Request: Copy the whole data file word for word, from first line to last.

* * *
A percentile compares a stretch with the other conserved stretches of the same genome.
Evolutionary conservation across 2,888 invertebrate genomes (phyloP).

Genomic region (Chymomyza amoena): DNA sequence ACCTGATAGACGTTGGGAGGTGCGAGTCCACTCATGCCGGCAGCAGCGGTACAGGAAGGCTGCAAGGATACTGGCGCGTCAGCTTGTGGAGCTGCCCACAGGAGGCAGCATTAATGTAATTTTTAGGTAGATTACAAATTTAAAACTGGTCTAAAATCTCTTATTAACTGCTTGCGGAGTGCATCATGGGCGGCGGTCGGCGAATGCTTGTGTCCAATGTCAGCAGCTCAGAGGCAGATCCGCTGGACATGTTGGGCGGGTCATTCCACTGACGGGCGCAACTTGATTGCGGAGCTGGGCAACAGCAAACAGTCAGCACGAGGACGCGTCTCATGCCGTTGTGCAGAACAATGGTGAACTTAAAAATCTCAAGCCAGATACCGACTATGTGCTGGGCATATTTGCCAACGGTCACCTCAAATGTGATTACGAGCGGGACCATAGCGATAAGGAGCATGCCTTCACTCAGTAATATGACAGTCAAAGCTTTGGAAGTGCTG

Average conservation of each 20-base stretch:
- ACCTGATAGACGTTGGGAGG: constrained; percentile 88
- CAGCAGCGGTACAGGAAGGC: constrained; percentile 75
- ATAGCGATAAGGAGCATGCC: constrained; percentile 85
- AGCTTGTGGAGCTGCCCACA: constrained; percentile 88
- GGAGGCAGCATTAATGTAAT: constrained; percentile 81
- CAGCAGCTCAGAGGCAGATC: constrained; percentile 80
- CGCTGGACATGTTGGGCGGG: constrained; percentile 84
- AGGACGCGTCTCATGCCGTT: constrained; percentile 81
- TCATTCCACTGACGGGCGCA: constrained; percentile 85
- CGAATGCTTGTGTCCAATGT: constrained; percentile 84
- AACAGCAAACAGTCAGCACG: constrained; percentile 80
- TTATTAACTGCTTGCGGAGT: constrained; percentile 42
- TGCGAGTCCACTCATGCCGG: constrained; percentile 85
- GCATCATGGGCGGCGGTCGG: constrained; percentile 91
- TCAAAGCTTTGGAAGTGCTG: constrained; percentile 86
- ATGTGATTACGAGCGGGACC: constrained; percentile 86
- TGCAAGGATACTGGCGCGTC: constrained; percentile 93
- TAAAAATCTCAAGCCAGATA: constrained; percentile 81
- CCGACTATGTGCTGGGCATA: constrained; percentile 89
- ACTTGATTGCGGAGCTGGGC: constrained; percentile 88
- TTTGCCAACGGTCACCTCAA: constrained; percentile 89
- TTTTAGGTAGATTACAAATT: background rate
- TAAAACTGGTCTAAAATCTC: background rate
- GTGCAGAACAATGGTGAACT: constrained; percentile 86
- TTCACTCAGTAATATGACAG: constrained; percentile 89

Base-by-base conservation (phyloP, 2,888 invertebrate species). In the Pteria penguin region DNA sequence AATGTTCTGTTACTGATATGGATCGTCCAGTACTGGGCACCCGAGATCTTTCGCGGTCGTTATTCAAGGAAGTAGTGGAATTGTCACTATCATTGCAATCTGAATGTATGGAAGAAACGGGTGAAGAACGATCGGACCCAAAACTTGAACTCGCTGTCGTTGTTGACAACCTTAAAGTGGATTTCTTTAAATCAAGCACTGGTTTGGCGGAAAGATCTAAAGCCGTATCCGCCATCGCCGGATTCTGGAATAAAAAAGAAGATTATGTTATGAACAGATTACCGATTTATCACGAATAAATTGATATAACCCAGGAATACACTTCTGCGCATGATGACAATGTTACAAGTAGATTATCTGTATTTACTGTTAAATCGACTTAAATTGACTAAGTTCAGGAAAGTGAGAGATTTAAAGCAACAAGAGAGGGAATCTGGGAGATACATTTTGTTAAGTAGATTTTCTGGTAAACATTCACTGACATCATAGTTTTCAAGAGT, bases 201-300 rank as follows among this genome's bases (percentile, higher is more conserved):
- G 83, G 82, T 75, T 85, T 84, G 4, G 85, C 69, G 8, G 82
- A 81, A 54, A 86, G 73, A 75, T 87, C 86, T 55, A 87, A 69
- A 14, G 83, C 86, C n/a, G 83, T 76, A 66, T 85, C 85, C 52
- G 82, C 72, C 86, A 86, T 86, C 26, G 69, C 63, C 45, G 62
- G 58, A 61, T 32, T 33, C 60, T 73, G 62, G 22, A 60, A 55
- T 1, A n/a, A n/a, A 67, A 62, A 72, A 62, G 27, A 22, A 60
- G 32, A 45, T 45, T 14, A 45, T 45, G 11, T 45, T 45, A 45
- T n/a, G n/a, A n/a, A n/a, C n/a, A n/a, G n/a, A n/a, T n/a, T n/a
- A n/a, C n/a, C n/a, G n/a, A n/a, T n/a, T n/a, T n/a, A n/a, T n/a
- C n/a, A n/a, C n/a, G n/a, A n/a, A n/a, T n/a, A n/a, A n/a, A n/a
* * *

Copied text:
A percentile compares a stretch with the other conserved stretches of the same genome.
Evolutionary conservation across 2,888 invertebrate genomes (phyloP).

Genomic region (Chymomyza amoena): DNA sequence ACCTGATAGACGTTGGGAGGTGCGAGTCCACTCATGCCGGCAGCAGCGGTACAGGAAGGCTGCAAGGATACTGGCGCGTCAGCTTGTGGAGCTGCCCACAGGAGGCAGCATTAATGTAATTTTTAGGTAGATTACAAATTTAAAACTGGTCTAAAATCTCTTATTAACTGCTTGCGGAGTGCATCATGGGCGGCGGTCGGCGAATGCTTGTGTCCAATGTCAGCAGCTCAGAGGCAGATCCGCTGGACATGTTGGGCGGGTCATTCCACTGACGGGCGCAACTTGATTGCGGAGCTGGGCAACAGCAAACAGTCAGCACGAGGACGCGTCTCATGCCGTTGTGCAGAACAATGGTGAACTTAAAAATCTCAAGCCAGATACCGACTATGTGCTGGGCATATTTGCCAACGGTCACCTCAAATGTGATTACGAGCGGGACCATAGCGATAAGGAGCATGCCTTCACTCAGTAATATGACAGTCAAAGCTTTGGAAGTGCTG

Average conservation of each 20-base stretch:
- ACCTGATAGACGTTGGGAGG: constrained; percentile 88
- CAGCAGCGGTACAGGAAGGC: constrained; percentile 75
- ATAGCGATAAGGAGCATGCC: constrained; percentile 85
- AGCTTGTGGAGCTGCCCACA: constrained; percentile 88
- GGAGGCAGCATTAATGTAAT: constrained; percentile 81
- CAGCAGCTCAGAGGCAGATC: constrained; percentile 80
- CGCTGGACATGTTGGGCGGG: constrained; percentile 84
- AGGACGCGTCTCATGCCGTT: constrained; percentile 81
- TCATTCCACTGACGGGCGCA: constrained; percentile 85
- CGAATGCTTGTGTCCAATGT: constrained; percentile 84
- AACAGCAAACAGTCAGCACG: constrained; percentile 80
- TTATTAACTGCTTGCGGAGT: constrained; percentile 42
- TGCGAGTCCACTCATGCCGG: constrained; percentile 85
- GCATCATGGGCGGCGGTCGG: constrained; percentile 91
- TCAAAGCTTTGGAAGTGCTG: constrained; percentile 86
- ATGTGATTACGAGCGGGACC: constrained; percentile 86
- TGCAAGGATACTGGCGCGTC: constrained; percentile 93
- TAAAAATCTCAAGCCAGATA: constrained; percentile 81
- CCGACTATGTGCTGGGCATA: constrained; percentile 89
- ACTTGATTGCGGAGCTGGGC: constrained; percentile 88
- TTTGCCAACGGTCACCTCAA: constrained; percentile 89
- TTTTAGGTAGATTACAAATT: background rate
- TAAAACTGGTCTAAAATCTC: background rate
- GTGCAGAACAATGGTGAACT: constrained; percentile 86
- TTCACTCAGTAATATGACAG: constrained; percentile 89

Base-by-base conservation (phyloP, 2,888 invertebrate species). In the Pteria penguin region DNA sequence AATGTTCTGTTACTGATATGGATCGTCCAGTACTGGGCACCCGAGATCTTTCGCGGTCGTTATTCAAGGAAGTAGTGGAATTGTCACTATCATTGCAATCTGAATGTATGGAAGAAACGGGTGAAGAACGATCGGACCCAAAACTTGAACTCGCTGTCGTTGTTGACAACCTTAAAGTGGATTTCTTTAAATCAAGCACTGGTTTGGCGGAAAGATCTAAAGCCGTATCCGCCATCGCCGGATTCTGGAATAAAAAAGAAGATTATGTTATGAACAGATTACCGATTTATCACGAATAAATTGATATAACCCAGGAATACACTTCTGCGCATGATGACAATGTTACAAGTAGATTATCTGTATTTACTGTTAAATCGACTTAAATTGACTAAGTTCAGGAAAGTGAGAGATTTAAAGCAACAAGAGAGGGAATCTGGGAGATACATTTTGTTAAGTAGATTTTCTGGTAAACATTCACTGACATCATAGTTTTCAAGAGT, bases 201-300 rank as follows among this genome's bases (percentile, higher is more conserved):
- G 83, G 82, T 75, T 85, T 84, G 4, G 85, C 69, G 8, G 82
- A 81, A 54, A 86, G 73, A 75, T 87, C 86, T 55, A 87, A 69
- A 14, G 83, C 86, C n/a, G 83, T 76, A 66, T 85, C 85, C 52
- G 82, C 72, C 86, A 86, T 86, C 26, G 69, C 63, C 45, G 62
- G 58, A 61, T 32, T 33, C 60, T 73, G 62, G 22, A 60, A 55
- T 1, A n/a, A n/a, A 67, A 62, A 72, A 62, G 27, A 22, A 60
- G 32, A 45, T 45, T 14, A 45, T 45, G 11, T 45, T 45, A 45
- T n/a, G n/a, A n/a, A n/a, C n/a, A n/a, G n/a, A n/a, T n/a, T n/a
- A n/a, C n/a, C n/a, G n/a, A n/a, T n/a, T n/a, T n/a, A n/a, T n/a
- C n/a, A n/a, C n/a, G n/a, A n/a, A n/a, T n/a, A n/a, A n/a, A n/a